ROBOT9001 (/r9k/): It was January 2008 and comic artist Randall Munroe was tired of having his chatroom spammed and overrun with reposts. To fix this problem, Munroe and a coding buddy created ROBOT9001. The robot was so successful, Poole created a board using ROBOT9001’s technology “to keep the denizens of 4chan from reposting images, memes, or other text more than once, enforced by a bot that would scan posts for unoriginal content and ’mute’ users for increasing periods of time for each infraction,” Oh Internet reports. In terms of content, the board is filled with philosophical musings and posts on sex.
3) Learn your vocab
sauce: Slang of the word “source,” used to find out where someone found a particular photo or to explain a certain claim.
bump: This is a comment that forces the thread to rise to the top of a particular board.
sage: By entering the word “sage” into the email field will allow you to comment in a thread without bumping it to the top of the imageboard. It is typically used to comment on terrible threads without giving them more visibility by bumping them to the top of the imageboard.
cancer: Used to identify misused Internet memes or sayings.
feels: Short for feelings. Used when someone is overcome with emotions.
GET: A GET is a "a randomly generated event on image boards that is noted when a post’s unique ID number consists of rare integer sequences, such as 1,000,000, 123456789 or 55555555," Know Your Meme reports. This numerical phenomenon is heavily celebrated on 4chan. One of the most recent gets happened on /b/ last month when it collected its 500 millionth post.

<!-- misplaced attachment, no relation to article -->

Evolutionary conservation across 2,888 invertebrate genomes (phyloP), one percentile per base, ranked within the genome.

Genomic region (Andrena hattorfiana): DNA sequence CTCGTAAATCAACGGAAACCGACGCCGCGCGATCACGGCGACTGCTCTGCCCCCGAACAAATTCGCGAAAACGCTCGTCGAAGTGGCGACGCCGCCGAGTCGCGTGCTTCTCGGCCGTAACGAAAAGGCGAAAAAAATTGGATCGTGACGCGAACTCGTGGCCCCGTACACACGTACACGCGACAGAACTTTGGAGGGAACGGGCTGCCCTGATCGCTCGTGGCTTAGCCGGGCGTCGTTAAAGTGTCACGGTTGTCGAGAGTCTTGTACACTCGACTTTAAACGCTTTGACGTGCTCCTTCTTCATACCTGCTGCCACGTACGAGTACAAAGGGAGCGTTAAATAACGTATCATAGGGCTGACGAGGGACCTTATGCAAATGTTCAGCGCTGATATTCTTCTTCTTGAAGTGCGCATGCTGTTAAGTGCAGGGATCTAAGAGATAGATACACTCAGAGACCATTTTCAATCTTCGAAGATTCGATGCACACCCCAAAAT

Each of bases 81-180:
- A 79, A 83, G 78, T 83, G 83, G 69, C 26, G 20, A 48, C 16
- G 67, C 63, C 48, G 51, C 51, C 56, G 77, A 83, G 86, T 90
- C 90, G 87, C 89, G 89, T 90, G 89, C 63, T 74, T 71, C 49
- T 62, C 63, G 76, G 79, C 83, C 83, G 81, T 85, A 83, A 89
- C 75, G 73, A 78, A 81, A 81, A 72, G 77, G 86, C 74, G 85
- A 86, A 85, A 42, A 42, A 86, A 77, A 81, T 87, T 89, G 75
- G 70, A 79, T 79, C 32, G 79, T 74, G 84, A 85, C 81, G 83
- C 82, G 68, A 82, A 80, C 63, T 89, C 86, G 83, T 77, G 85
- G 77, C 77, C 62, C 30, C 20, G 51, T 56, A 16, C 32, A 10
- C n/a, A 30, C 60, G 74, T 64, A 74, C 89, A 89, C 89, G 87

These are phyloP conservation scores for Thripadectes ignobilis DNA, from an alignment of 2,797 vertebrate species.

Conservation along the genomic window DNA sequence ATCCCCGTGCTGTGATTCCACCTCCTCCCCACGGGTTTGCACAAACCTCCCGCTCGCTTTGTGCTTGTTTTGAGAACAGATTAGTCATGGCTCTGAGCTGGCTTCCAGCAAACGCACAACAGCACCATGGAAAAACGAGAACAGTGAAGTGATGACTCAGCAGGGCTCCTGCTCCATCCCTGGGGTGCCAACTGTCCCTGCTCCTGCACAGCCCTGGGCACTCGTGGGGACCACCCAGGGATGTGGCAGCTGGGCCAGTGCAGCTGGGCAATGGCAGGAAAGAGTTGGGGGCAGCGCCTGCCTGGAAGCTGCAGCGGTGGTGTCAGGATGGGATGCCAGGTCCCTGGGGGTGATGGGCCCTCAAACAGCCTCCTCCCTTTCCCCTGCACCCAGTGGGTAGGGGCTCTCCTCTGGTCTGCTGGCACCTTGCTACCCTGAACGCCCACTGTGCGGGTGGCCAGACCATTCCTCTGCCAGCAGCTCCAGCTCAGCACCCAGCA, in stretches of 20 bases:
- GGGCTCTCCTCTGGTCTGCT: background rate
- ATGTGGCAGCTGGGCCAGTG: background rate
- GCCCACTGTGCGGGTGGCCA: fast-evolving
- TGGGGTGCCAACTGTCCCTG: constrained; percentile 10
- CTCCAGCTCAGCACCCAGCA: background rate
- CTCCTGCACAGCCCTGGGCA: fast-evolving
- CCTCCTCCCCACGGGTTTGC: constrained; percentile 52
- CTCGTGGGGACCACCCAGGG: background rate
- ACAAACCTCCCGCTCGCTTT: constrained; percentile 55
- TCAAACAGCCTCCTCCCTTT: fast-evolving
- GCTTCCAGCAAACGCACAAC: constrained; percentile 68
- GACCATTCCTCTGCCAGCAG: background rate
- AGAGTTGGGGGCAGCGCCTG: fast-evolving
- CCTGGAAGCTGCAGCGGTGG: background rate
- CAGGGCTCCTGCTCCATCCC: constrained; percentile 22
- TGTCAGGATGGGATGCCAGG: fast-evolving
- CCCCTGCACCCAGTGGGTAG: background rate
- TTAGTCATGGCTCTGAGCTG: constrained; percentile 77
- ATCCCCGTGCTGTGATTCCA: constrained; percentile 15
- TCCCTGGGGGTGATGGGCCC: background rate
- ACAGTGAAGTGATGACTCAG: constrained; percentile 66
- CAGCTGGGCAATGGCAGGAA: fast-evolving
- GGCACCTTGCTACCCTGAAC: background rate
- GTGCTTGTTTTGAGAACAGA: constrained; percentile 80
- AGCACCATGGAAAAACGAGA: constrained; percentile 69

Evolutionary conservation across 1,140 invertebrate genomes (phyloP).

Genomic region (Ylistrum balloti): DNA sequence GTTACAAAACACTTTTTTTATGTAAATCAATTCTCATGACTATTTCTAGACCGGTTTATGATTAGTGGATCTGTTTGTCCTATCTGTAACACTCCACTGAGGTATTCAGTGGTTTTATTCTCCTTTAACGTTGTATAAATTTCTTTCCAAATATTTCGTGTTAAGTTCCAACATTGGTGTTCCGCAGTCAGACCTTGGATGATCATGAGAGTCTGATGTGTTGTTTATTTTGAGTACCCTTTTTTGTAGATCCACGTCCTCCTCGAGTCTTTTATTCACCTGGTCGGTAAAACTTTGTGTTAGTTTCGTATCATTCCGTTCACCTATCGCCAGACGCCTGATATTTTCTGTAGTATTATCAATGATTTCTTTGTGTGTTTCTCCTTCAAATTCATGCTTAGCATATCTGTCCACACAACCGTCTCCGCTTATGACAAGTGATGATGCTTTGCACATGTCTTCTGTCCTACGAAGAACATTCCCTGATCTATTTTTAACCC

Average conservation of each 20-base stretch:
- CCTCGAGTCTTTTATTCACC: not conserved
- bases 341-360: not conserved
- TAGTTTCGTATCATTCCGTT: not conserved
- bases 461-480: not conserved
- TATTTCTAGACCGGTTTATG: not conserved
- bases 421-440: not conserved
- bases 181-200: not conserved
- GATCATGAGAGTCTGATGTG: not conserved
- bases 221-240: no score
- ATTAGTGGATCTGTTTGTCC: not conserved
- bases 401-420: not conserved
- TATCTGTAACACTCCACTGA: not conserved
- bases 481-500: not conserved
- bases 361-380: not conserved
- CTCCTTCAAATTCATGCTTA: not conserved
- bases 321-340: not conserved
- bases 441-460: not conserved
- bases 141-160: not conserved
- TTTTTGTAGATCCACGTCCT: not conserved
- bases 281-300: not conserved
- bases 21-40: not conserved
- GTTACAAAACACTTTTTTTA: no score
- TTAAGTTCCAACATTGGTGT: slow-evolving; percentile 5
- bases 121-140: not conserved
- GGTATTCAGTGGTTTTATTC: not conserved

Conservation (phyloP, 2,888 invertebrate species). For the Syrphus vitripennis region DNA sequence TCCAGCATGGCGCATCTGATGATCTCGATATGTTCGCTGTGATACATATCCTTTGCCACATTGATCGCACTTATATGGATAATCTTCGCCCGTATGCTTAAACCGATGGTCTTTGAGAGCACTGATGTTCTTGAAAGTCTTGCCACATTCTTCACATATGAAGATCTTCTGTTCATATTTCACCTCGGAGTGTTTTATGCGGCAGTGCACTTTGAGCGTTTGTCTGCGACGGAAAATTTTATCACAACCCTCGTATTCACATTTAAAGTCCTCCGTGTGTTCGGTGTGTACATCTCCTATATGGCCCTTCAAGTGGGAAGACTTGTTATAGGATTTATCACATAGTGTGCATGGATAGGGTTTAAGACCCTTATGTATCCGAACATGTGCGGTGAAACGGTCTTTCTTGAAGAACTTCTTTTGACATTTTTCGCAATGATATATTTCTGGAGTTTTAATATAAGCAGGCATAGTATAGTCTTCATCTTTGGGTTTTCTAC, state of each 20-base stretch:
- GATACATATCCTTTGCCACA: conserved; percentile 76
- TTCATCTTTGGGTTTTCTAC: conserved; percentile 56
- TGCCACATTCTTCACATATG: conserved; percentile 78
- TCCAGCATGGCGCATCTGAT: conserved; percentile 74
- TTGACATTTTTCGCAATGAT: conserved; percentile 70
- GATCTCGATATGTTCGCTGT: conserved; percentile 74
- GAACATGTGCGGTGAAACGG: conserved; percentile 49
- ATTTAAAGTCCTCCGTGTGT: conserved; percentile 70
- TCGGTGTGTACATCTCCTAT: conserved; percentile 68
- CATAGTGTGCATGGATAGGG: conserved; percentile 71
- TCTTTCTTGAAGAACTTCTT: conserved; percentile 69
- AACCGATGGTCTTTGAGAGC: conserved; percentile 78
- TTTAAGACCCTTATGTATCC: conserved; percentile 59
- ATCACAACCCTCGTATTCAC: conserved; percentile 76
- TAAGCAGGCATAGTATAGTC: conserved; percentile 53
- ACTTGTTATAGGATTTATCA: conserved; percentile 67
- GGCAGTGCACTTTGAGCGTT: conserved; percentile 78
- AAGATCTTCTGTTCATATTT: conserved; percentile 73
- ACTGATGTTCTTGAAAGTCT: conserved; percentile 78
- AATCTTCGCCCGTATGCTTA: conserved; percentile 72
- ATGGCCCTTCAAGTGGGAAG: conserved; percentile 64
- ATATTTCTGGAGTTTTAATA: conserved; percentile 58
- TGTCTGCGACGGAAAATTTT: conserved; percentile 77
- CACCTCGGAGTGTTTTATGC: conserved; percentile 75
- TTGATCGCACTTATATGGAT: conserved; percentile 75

OP: Stands for “original poster,” the person who originally published the thread in question.
an hero: Originated in 2006 after 7th grader Mitchell Henderson committed suicide. To commemorate his life, Henderson's friends started a Myspace page. One of the comments left in the page stated, “He was such an hero.” Since then, the term has been used by trolls to make fun of someone expressing a problem.
roll: A roll is an attempt to have the last two digits of a post match up with a predetermined number. The OP often sets the number and purpose from the start, such as “Roll 27 or 72 to win a free game download.”
/b/tard: A combination of bastard and retard. It is used to refer to a person who posts regularly on /b/.
newfag: A new 4chan user.
oldfag: A longtime 4chan user.
summerfag: Often used in combination with newfag. Used to describe a young, new, 4chan user who is on summer vacation.
Triforce: The Triforce is a fictional symbol from Nintendo’s Zelda series. It consists of three triangles shaped into one larger triangle. On 4chan, users are able to recreate the symbol using ASCII characters. As described on Know Your Meme, “Those who simply copy & paste the triforce will fail to achieve proper alignment, as shown”:
These users are often labeled “newfags.”
moot: This is Poole’s pseudonym and Internet handle he has used since 2003. He is the face of 4chan, unknown until 2008.
4) Grow a thick skin
If you can’t stand being called nearly every obscenity ever created and the sight of deformed genitalia, 4chan may not be for you. Even the most focused imageboards, like technology (/g/), will ultimately feature the passing offense. 4chan is also a staunch supporter of Rule 34, which states that "pornography or sexually related material exists for any conceivable subject."
5) Fake it till you make it
4chan’s anonymity is its great equalizer. Not only can you be anyone, with the right amount of research and understanding, you can can go from being a newfag to an oldfag in mere moments.
And hell, even if you make a fool of yourself, chances are the thread will expire in less than a day.
Illustration by Jason Reed